Julian Suri and Bill Haas are the first two alternates, if anyone else withdraws from the round-robin-style match-play event.

This is the second year in a row that Rose, Fowler, Stenson and Scott will not play in Austin. Koepka reached the quarterfinals each of the past two years, but he is still recovering from a wrist injury.

The final seeding for the event will be determined after this week’s tournaments. The bracket show is at 7:30 p.m. Monday, live on Golf Channel.

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Korda happy to finally be free of jaw pain

By Randall MellMarch 17, 2018, 2:43 am

PHOENIX – Jessica Korda isn’t as surprised as everyone else that she is playing so well, so quickly, upon her return from a complex and painful offseason surgery.

She is inspired finally getting to play without recurring headaches.

“I’d been in pain for three years,” she said after posting a 4-under-par 68 Friday to move two shots off the lead at the Bank of Hope Founders Cup.

Korda had her upper jaw broken in three places and her low jaw broken in two places in December in a procedure that fixed the alignment of her jaw.

Korda, 25, said the headaches caused by her overbite even affected her personality.

“Affects your moods,” Korda said. “I think I was pretty snappy back then as well.”

She was pretty pleased Friday to give herself a weekend chance at her sixth LPGA title, her second in her last three starts. She won the Honda LPGA Thailand three weeks ago in her first start after returning from surgery.

“I'm much happier now,” Korda said. “Much calmer.”

Even if she still can’t eat the things she would really like to eat. She’s still recuperating. She said the lower part of her face remains numb, and it’s painful to chew crunchy things.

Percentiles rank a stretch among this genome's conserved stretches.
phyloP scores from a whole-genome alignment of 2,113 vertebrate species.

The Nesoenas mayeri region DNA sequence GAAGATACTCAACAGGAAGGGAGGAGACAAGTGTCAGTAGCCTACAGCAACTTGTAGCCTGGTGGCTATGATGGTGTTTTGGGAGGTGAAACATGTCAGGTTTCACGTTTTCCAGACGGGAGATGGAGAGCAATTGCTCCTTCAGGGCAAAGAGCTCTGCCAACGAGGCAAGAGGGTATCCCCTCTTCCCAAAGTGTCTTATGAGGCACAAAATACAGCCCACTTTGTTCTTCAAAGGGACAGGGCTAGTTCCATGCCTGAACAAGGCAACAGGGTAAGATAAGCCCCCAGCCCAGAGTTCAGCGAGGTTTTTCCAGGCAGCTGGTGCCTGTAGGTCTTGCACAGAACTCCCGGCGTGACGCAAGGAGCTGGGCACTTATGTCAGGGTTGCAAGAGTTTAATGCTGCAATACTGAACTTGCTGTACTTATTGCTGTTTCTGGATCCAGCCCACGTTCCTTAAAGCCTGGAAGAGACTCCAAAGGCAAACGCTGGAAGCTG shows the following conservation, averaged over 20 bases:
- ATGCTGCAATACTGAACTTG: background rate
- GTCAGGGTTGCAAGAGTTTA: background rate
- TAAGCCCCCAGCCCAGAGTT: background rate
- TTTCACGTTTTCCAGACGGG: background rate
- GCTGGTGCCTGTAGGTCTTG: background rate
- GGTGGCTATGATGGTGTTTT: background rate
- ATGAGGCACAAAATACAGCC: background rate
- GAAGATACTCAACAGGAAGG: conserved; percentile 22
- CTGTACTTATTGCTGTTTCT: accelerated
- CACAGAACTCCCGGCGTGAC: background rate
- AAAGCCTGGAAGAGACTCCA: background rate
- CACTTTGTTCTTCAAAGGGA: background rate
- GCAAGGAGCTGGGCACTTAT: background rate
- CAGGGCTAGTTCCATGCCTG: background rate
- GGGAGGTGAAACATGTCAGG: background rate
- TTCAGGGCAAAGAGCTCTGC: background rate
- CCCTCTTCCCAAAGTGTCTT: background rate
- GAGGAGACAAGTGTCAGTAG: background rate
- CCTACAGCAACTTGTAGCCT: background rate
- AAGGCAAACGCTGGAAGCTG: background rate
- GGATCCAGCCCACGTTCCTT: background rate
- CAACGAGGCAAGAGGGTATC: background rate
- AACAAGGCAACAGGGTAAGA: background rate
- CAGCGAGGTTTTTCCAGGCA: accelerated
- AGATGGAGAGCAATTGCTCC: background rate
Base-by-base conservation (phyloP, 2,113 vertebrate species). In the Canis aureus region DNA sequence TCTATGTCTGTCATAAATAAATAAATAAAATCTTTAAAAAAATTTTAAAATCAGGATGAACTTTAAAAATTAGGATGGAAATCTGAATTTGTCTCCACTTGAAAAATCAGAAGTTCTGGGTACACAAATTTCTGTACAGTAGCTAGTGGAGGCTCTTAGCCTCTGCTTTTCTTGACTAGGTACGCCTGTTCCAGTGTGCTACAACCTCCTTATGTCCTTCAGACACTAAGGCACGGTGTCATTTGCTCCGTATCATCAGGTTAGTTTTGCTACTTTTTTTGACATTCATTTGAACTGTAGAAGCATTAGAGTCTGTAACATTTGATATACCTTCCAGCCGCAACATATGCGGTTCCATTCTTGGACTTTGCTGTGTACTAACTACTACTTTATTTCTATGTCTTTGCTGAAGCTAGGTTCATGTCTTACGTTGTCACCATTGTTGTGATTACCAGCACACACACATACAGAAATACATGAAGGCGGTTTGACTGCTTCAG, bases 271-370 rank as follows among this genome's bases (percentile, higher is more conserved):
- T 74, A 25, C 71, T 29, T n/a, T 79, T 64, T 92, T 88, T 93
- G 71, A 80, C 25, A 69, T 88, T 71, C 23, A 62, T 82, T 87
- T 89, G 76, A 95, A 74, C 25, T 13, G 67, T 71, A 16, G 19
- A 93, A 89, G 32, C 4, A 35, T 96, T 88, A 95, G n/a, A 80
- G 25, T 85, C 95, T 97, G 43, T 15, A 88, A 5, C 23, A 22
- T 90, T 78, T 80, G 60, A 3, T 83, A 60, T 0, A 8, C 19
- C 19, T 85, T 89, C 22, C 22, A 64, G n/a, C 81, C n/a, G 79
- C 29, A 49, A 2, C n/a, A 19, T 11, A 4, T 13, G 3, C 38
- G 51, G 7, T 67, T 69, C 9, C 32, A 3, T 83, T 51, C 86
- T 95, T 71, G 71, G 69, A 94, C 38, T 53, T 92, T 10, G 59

Full-field scores from the Bank of Hope Founders Cup

“Chips are totally out of question,” Korda said.

She can eat most things she likes, but she has to cut them into tiny pieces. She can’t wait to be able to eat a steak.

“They broke my palate, so I can't feel anything, even heat,” Korda said. “So that's a bit difficult, because I can't feel any heat on my lip or palate. I don't know how hot things are going in until they hit my throat.”

Korda has 27 screws in her skull holding the realignment together. She needed her family to feed her, bathe her and dress her while she recovered. The procedure changed the way she looks.

While Korda’s ordeal and all that went into her recovery has helped fans relate to her, she said it’s the desire to move on that motivates her.

“Because I was so drugged up, I don't remember a lot of it,” Korda said. “I try to forget a lot of it. I don't think of it like I went through a lot. I just think of it as I'm pain-free. So, yeah, people are like, `Oh, you're so brave, you overcame this and that.’ For me, I'm just going forward.”

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Finally adapted to short putter, Martin near lead

By Randall MellMarch 17, 2018, 1:54 am

PHOENIX – Mo Martin loved her long putter.

In fact, she named her “Mona.”

For 10 years, Martin didn’t putt with anything else. She grew up with long putters, from the time she started playing when she was 5.

While Martin won the Ricoh Women’s British Open in 2014, about nine months after giving up Mona for a short putter, she said it’s taken until today to feel totally comfortable with one.

And that has her excited about this year.

Well, that and having a healthy back again.

Full-field scores from the Bank of Hope Founders Cup

“I've had a feeling that this year was going to be a good one,” Martin said. “My game is in a special place.”

Martin was beaming after a 6-under-par 66 Friday moved her two shots off the lead at the Bank of Hope Founders Cup.

“Just a beautiful day,” Martin said. “I was able to play my game, make my putts.”

Martin hit all 14 fairways in the second round, hit 15 greens in regulation and took just 27 putts. After struggling with nagging back pain last year, she’s pain free again.

She’s happy to “just to get back to a place now where my ball striking is where it has been the last few years.”

Martin, by the way, says Mona remains preserved in a special place, “a shrine” in her home.